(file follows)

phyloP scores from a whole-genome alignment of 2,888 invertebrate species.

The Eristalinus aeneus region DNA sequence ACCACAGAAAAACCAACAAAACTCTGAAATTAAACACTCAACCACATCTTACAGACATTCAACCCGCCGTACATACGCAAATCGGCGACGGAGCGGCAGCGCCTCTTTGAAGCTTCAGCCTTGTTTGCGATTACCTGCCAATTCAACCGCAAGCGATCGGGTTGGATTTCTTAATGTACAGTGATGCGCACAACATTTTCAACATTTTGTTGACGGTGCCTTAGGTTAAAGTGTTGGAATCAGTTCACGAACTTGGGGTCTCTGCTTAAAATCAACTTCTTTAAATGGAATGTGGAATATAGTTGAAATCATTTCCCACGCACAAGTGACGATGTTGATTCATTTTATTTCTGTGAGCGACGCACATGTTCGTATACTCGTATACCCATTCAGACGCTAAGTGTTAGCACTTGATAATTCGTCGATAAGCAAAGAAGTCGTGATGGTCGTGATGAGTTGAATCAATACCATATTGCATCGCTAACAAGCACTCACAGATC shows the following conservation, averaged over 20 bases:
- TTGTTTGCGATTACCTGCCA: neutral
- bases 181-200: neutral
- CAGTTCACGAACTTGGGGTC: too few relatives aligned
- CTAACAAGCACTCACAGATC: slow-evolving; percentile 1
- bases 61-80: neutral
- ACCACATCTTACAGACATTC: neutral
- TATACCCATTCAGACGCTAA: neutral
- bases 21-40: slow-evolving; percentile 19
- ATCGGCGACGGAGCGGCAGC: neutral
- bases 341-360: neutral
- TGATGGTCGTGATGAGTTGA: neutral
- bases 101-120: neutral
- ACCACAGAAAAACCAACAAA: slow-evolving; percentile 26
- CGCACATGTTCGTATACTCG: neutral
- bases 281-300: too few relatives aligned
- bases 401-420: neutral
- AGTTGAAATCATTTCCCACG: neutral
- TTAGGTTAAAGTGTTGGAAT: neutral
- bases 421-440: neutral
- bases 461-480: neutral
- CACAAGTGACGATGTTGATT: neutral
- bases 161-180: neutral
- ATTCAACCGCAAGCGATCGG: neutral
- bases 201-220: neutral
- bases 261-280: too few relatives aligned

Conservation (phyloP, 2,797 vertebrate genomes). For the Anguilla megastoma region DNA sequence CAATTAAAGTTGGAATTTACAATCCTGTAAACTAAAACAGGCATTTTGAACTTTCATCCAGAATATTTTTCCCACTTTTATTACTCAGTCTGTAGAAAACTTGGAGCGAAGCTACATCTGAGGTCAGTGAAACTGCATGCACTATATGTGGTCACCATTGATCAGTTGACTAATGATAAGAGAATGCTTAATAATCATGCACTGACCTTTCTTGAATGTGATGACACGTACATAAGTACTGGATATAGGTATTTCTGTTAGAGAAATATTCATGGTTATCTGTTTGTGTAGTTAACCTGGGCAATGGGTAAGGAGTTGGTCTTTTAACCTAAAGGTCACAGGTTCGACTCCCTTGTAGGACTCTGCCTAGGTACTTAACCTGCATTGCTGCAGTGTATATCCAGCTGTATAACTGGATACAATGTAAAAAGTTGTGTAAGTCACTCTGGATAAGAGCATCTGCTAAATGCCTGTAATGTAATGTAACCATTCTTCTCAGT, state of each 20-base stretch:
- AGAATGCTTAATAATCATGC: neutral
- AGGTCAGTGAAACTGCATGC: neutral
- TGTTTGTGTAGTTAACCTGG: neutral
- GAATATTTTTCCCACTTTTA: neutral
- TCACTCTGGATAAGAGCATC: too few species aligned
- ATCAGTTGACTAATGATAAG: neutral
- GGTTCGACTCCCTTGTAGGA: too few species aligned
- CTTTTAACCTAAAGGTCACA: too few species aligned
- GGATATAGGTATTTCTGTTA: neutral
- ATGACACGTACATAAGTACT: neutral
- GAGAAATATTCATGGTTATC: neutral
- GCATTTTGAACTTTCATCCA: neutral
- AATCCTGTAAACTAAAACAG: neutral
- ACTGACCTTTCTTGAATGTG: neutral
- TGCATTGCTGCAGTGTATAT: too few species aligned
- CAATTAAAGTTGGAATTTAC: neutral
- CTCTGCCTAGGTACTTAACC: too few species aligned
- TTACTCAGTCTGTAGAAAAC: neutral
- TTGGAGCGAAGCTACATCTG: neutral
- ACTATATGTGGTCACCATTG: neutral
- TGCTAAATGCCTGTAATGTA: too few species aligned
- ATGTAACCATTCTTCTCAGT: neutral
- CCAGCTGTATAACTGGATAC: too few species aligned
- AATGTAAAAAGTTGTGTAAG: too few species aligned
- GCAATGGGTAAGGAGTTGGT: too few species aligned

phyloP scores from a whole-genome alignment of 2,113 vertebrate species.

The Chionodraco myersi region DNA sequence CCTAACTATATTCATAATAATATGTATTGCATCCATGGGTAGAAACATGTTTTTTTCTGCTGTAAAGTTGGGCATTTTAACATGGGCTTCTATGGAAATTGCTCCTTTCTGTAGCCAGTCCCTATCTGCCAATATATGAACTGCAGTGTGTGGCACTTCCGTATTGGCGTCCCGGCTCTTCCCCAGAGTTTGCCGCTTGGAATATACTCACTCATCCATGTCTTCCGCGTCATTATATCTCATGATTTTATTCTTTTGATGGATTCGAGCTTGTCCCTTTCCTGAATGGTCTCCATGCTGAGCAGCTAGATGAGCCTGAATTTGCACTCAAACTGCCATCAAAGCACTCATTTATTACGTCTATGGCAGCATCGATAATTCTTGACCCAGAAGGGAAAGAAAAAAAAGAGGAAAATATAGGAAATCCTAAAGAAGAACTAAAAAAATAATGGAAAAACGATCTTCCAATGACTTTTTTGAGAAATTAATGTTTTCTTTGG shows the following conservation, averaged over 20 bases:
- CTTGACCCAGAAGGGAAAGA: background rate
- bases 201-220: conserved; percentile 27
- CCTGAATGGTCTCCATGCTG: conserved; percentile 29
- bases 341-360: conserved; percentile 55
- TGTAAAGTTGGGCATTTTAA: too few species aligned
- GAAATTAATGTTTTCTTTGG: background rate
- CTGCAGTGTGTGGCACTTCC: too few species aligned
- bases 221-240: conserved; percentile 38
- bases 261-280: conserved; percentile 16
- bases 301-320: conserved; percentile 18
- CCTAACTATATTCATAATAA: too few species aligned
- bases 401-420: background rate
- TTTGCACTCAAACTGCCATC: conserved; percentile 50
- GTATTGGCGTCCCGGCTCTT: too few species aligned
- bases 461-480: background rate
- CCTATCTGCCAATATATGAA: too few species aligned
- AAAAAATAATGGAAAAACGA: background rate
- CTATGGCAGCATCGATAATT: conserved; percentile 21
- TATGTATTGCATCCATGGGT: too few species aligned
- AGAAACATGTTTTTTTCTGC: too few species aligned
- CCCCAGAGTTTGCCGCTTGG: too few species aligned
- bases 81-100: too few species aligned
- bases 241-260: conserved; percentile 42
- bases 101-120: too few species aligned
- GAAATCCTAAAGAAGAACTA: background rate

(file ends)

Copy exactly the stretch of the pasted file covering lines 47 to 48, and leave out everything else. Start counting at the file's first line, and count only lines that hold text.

- TTGGAGCGAAGCTACATCTG: neutral
- ACTATATGTGGTCACCATTG: neutral